yielding to medical skill and careful nursing, the summer found him, although recovering slowly, almost restored to his usual health.
From this time forward his life, so far as concerned his military career, was uneventful.
Nothing occurred to disturb the routine of office duty except an occasional inspection of his command.
His active interest continued in all matters connected with the city not conflicting with his military duties.
His position as vice-president of the Fairmount Park Commission
had been kept vacant for him during his absence in the South
, and it was in acting in this capacity that he found his chief occupation and pleasure, rarely a day passing that did not find him either riding or driving through the vast extent of the park, with every nook of which he was familiar.
His presence there never ceased to excite pleasurable emotion in those who chanced to catch a glimpse of him who, as soldier, had spent so many weary years amid the din of battle and the turmoil of civil affairs.
Now on horseback, often accompanied by one of his daughters, occupied with inspecting improvements, with planning bridle-paths, and otherwise contributing to the beauties of the grounds, he was to be seen almost daily, like any private citizen, enjoying these quiet scenes.
Naturally, the prominence which he had achieved could not fail to be evidenced on all public occasions.
But not only in these, but in many others, such as where difficult questions arose in the affairs of the city, his advice was much sought.
Never overburdened with worldly goods, he yet gave freely to all charitable works.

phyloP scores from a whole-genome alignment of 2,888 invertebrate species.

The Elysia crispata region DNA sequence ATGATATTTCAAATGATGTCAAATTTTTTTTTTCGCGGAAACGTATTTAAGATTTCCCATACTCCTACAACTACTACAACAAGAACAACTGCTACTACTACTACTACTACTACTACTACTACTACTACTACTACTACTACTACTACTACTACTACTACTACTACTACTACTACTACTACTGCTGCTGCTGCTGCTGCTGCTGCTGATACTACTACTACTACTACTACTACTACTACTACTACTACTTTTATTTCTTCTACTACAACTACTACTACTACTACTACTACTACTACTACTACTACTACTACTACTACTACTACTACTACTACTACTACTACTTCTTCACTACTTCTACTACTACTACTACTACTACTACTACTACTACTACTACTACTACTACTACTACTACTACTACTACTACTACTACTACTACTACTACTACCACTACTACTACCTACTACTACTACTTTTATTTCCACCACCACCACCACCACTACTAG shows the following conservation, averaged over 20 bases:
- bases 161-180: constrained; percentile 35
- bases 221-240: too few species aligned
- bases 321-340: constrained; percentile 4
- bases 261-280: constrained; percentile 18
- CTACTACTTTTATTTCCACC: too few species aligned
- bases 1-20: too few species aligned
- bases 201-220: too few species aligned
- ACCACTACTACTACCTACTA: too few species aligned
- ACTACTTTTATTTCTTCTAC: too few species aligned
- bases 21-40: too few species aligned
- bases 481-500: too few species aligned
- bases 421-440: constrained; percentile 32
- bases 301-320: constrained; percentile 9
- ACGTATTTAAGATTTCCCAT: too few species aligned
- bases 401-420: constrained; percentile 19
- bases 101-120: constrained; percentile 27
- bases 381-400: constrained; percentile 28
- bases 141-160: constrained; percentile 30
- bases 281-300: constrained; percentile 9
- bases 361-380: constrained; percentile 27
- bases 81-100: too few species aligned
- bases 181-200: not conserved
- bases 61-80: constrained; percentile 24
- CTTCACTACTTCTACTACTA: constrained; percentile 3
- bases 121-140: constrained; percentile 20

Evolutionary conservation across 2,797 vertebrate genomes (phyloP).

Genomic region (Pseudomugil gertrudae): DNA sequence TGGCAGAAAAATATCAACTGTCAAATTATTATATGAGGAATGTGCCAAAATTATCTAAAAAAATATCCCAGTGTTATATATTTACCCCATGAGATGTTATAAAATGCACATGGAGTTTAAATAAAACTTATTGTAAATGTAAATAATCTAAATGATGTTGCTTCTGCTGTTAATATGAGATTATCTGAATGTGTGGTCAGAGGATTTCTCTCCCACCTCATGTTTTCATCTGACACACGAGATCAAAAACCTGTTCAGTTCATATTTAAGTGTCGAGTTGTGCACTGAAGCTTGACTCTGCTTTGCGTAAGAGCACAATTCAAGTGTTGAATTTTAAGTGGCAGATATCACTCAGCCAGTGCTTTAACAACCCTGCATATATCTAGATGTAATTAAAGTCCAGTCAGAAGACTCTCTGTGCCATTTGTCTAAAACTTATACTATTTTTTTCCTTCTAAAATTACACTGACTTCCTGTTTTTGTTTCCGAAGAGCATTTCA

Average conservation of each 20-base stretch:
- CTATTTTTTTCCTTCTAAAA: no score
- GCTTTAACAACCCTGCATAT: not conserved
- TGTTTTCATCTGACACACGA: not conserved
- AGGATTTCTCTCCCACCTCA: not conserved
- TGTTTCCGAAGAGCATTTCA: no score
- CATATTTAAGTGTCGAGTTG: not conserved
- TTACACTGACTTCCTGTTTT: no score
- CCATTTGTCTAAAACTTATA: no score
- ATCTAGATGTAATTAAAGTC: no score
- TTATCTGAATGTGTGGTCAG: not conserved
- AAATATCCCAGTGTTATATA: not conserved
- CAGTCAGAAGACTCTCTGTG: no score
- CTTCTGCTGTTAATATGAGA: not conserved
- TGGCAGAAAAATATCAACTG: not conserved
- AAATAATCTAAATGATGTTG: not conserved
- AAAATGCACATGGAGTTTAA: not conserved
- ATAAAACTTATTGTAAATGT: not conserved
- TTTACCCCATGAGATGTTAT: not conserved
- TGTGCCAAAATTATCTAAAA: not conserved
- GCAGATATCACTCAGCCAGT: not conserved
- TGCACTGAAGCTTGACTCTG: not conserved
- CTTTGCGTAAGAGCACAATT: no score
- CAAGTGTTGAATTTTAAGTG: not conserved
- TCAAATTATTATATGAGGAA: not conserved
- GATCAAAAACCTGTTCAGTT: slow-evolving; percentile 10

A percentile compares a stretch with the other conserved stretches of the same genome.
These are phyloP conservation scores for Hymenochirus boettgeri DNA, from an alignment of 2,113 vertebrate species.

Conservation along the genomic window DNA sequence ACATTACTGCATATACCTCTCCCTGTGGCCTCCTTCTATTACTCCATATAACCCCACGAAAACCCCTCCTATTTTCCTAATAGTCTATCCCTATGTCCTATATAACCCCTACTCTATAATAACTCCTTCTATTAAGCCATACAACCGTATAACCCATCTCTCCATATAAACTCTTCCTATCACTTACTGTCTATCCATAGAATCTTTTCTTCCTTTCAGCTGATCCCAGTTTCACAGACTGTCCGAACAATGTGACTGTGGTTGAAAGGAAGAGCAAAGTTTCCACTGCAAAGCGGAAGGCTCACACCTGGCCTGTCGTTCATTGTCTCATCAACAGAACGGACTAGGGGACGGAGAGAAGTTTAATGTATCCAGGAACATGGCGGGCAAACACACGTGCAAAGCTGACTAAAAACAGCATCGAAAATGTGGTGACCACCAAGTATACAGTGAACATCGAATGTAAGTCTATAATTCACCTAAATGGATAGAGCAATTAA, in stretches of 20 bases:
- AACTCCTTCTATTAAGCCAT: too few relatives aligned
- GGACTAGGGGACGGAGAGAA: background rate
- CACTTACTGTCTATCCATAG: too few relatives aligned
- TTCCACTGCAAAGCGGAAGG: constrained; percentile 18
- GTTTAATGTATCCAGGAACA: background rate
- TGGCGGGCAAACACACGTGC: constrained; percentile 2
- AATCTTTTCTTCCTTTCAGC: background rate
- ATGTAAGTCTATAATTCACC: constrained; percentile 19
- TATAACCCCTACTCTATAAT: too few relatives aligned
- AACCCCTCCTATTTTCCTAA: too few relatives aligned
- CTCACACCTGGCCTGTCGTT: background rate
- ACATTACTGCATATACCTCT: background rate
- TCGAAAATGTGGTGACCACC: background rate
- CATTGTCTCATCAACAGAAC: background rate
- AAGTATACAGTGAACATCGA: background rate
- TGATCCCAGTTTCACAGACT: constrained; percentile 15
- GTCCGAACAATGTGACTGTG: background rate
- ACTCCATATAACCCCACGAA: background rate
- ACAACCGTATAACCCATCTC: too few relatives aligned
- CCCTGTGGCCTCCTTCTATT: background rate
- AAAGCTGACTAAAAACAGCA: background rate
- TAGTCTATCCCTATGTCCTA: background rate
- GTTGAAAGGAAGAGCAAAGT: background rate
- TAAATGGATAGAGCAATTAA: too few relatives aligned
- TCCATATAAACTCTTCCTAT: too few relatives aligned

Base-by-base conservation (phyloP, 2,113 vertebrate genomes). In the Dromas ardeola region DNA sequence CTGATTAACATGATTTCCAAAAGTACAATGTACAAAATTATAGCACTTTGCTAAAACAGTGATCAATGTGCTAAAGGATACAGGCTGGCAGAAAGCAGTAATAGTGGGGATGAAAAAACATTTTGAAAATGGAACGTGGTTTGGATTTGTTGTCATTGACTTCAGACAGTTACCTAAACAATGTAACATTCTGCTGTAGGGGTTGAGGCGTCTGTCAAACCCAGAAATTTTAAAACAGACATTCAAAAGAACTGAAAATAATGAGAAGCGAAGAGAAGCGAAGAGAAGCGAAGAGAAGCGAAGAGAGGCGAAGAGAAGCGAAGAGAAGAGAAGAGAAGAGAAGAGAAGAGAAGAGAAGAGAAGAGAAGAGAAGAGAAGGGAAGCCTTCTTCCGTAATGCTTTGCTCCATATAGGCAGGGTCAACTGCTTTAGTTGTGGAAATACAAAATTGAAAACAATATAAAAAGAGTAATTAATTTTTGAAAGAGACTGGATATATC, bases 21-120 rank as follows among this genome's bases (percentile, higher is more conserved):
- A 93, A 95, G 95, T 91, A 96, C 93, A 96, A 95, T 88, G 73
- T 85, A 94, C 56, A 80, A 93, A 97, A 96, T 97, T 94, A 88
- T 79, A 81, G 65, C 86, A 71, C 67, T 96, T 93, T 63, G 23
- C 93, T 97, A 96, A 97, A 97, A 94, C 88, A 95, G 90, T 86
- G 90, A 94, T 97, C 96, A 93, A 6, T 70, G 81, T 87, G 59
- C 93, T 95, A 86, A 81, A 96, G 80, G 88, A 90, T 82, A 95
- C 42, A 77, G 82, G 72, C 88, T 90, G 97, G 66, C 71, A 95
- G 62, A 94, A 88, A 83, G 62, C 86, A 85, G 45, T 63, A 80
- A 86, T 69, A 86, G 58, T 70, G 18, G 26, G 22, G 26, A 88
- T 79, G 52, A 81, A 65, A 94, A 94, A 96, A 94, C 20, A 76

He was identified with many institutions for relief, notably with the Lincoln Institution
, for the care and education of soldiers' orphans, a work in which he was deeply interested.
This institution he had been chiefly influential in founding and organizing in 1865, and was continuously the president of it from that time until his death.
The general's military duties were now of such a nature that he was rarely called from home.
He, however, made a point of attending the various soldiers' reunions whenever it was possible, for his heart always warmed toward and he had always a kind word for a good soldier.
He regarded it as the duty of those who had acquired rank and distinction in the war to prove by their presence and encouragement to those who had served under them, now that their services were no longer needed, that they were still thought of and held in respect by their former commanders and a grateful country.
He was a regular attendant at the annual meetings of the Society of the Army of the Potomac.
Nothing gave him greater pleasure than